Losing a friendship can be tough for teenagers, as they may have invested a lot of time and energy into the relationship. Here are some ways you can help your teenager cope with the end of a friendship:

Tips For Supporting Your Teen Through A Friendship Breakup:

  1. Listen and validate their feelings: Allow your teenager to express their feelings about the situation. Let them know that it’s normal to feel sad, hurt, or angry. Validate their emotions and provide a safe space for them to talk about what they’re going through.
  2. Encourage them to talk to someone: If your teenager is having a hard time coping with the end of the friendship, encourage them to talk to someone they trust, such as a therapist, counselor, or a trusted friend or family member. Sometimes, talking to someone who is not directly involved in the situation can provide a fresh perspective.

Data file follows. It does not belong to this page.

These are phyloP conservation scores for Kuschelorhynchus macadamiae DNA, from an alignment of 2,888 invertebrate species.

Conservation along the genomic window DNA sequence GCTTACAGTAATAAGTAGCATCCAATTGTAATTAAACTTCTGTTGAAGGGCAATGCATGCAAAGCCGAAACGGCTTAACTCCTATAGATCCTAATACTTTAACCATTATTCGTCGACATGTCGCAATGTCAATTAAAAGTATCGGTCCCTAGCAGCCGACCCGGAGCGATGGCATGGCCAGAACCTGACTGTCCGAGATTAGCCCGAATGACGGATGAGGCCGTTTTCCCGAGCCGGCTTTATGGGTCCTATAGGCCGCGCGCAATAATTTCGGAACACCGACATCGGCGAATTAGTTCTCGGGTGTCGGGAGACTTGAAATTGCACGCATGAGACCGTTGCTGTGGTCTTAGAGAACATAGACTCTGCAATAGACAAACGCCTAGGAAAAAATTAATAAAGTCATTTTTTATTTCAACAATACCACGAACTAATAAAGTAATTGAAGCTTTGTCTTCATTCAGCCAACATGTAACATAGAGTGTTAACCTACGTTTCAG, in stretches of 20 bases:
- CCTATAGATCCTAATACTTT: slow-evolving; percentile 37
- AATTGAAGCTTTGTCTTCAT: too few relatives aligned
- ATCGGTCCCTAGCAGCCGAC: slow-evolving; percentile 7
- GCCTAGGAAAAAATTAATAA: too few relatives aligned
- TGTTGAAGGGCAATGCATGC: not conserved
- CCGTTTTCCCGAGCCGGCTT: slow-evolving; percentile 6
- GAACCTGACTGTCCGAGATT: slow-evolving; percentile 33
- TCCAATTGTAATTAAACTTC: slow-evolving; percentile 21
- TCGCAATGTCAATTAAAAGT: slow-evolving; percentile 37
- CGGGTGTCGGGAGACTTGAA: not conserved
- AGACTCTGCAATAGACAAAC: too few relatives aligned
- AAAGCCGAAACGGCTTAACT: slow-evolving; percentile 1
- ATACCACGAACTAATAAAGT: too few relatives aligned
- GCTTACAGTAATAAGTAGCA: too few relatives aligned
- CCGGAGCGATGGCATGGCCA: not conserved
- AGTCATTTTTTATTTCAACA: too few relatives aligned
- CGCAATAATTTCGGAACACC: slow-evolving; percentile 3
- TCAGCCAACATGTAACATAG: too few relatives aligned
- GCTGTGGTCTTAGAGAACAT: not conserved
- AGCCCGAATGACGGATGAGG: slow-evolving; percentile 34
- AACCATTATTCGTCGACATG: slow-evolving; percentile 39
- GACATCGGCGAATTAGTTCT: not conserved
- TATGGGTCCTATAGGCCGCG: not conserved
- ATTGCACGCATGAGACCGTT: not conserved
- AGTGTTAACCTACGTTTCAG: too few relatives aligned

3. Help them find new interests: Encourage your teenager to explore new interests and hobbies. This can help them take their mind off the situation and provide a sense of purpose. (We’re staving off boredom these holidays by signing our teen up to every netball clinic and fun day in our area, keeping her busy and active and hopefully distracted from her intense hurt). 
  4. Teach them coping skills: Help your teenager develop coping skills that can help them deal with difficult emotions. This could include techniques like deep breathing, meditation, or journaling.
  5. Model healthy coping behaviors: Your teenager will learn a lot from how you cope with difficult situations. Model healthy coping behaviors such as taking care of yourself, seeking support when needed, and finding healthy ways to manage stress. (This is such a tough one for me because I naturally want to lash out as a defense mechanism. Motherhood has taught me that I am capable of absolute cruelty when it comes to protecting my child and I have to work against that instinct daily at the moment! )

The hardest part for me is remembering that it’s important to be patient and supportive during this time. With time and support, your teenager will be able to move forward and form new friendships.